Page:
In honor of Welles' 100th b-day, Rialto Pictures is releasing "The Third Man" in a major 4K restoration. It's the first-ever for the 1949 Carol Reed classic -- considered by many to be one of the greatest movies of all time -- which stars Orson Welles as Harry Lime and Joseph Cotten as Holly Martins. According to a media release, the new restoration will have its world premiere this month in the "Cannes Classics" section of the Cannes Film Festival, with U.S. openings at New York's Film Forum on June 26 (2-week run) and L.A.'s Nuart on July 3. Showings in San Francisco, Washington, DC, Seattle, »
- Gina Carbone
The 1958 film stars the late Welles, Charlton Heston, Janet Leigh and Zsa Zsa Gabor in a tale of murder and kidnapping in a corrupt Mexican border town. The Los Angeles Times’s Kenneth Turan said the film “raises the usual brooding nightmare ambiance of film noir to a level few other pictures have attempted.” He called it “expressionistic in the extreme, filled with shadows, angles and cinematic flourishes.”
The Wisconsin-born Welles died nearly 30 years ago, but his more than 100 films as an actor, nearly 50 as a director and many more as a writer continue to make him a towering figure in the history of cinema.
Welles originally had been pegged only to play the role of police Capt. Hank Quinlan, who »
- James Rainey
Touch of Venice: Messina’s Understated, Observational Debut
There’s much to admire in actor Chris Messina’s assured, astutely observed directorial debut, Alex of Venice. Namely its central performance from Mary Elizabeth Winstead, who carries this understated character study that rather uneventfully charts a workaholic woman’s mildly difficult navigation through the denial that her marriage is over. As written by its trio of writers (with Jessica Goldberg joined by first time screenwriters Katie Nehara and Justin Shilton), its dramatic possibilities are severely downplayed, instead attempting to reflect meaning off intertextual echoes borrowed from Chekov’s The Cherry Orchard (the play being staged within the film).
An attorney for an eco-advocacy group, Alex (Mary Elizabeth Winstead) is left reeling when her high school sweetheart husband George (Messina) abruptly announces he’s unhappy with their marriage. A taken-for-granted stay-at-home dad, who cares for both their young son and Alex’s »
- Nicholas Bell
Most cineastes associate Orson Welles with landmark motion pictures like “The Magnificent Ambersons,” “Touch of Evil,” and the granddaddy of them all, “Citizen Kane.” But his 1974 oddity, “F for Fake” — a nifty riff on the notion of deceit and what exactly “artistic license” really means, and also the last picture he would ever direct — is worth seeking out for those who wish to dig into the more obscure corners of the legendary filmmaker’s body of work. A loosely structured, free-form narrative hoax, one that Roger Ebert famously called “fun and engaging [but] minor,” “F for Fake” cannot attest to the almost-unanimous acclaim of Welles’ earlier pictures, but, oddly enough, it plays well today. The film has a prankish, fearless spirit that is as ahead of its time, in its own way, as the films of Jean-Luc Godard (an amusing comparison, if for no other reason than Welles had some not-very-nice »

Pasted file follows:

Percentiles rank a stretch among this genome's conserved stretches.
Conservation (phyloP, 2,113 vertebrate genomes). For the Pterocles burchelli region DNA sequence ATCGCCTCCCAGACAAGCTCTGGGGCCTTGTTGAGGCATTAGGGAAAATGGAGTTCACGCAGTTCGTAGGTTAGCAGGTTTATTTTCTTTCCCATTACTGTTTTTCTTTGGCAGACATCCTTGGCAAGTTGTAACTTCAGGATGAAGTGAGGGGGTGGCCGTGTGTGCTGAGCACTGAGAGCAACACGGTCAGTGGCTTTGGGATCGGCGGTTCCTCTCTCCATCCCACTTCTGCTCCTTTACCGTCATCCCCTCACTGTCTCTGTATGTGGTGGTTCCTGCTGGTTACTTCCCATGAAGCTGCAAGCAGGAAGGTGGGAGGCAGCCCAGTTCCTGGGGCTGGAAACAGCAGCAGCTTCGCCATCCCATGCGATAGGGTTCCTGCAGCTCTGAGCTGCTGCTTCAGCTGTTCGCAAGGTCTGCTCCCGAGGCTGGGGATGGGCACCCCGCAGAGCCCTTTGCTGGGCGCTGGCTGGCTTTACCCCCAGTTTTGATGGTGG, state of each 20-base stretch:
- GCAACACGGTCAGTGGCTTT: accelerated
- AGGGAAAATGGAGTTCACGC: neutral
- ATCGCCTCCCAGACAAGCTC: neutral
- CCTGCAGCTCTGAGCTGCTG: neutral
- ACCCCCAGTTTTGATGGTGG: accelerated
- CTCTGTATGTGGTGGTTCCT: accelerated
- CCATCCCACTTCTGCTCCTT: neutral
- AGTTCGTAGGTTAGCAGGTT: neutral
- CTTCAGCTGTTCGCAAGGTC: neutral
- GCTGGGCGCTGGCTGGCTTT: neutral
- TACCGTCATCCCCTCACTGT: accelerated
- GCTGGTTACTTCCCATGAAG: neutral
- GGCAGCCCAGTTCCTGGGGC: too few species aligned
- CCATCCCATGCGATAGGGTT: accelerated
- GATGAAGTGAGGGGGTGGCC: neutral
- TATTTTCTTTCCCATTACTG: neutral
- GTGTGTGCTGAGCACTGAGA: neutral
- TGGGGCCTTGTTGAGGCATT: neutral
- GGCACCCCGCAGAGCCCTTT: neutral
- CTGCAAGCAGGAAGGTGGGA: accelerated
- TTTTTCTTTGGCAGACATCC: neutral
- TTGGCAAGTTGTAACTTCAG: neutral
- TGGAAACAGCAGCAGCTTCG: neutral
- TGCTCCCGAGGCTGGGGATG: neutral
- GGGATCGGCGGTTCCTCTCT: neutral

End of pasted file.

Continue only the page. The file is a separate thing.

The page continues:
- Nicholas Laskin
Film noir cognoscente Eddie Muller defines noir as "the flip-side of the all-American success story." On his website he has posted the list 25 Noir Films That Will Stand the Test of Time, a drool-worthy selection of classics that also happen to be some of our own favorites. Thus, in spirit, we present our picks below, including such Muller faves as "In a Lonely Place," "Double Indemnity," "Sweet Smell of Success," "Touch of Evil" and "Detour." For those lovers of more contemporary noir, here are our 15 favorite neo-noirs. From Jacques Tourneur to Humphrey Bogart, What to See at La's Noir City Festival Anne Thompson's Top 5: 1. "Touch of Evil" (1958): Orson Welles' bravura noir starts out strong with a delirious sustained single shot, as newlyweds Mr. and Mrs. Vargas (Charlton Heston and Janet Leigh) stroll across the Mexican border to the sound of Henry Mancini and a ticking bomb, which explodes after. »
1-20 of 28 items from 2015 « Prev | Next »
IMDb.com, Inc. takes no responsibility for the content or accuracy of the above news articles, Tweets, or blog posts. This content is published for the entertainment of our users only. The news articles, Tweets, and blog posts do not represent IMDb's opinions nor can we guarantee that the reporting therein is completely factual. Please visit the source responsible for the item in question to report any concerns you may have regarding content or accuracy.See our NewsDesk partners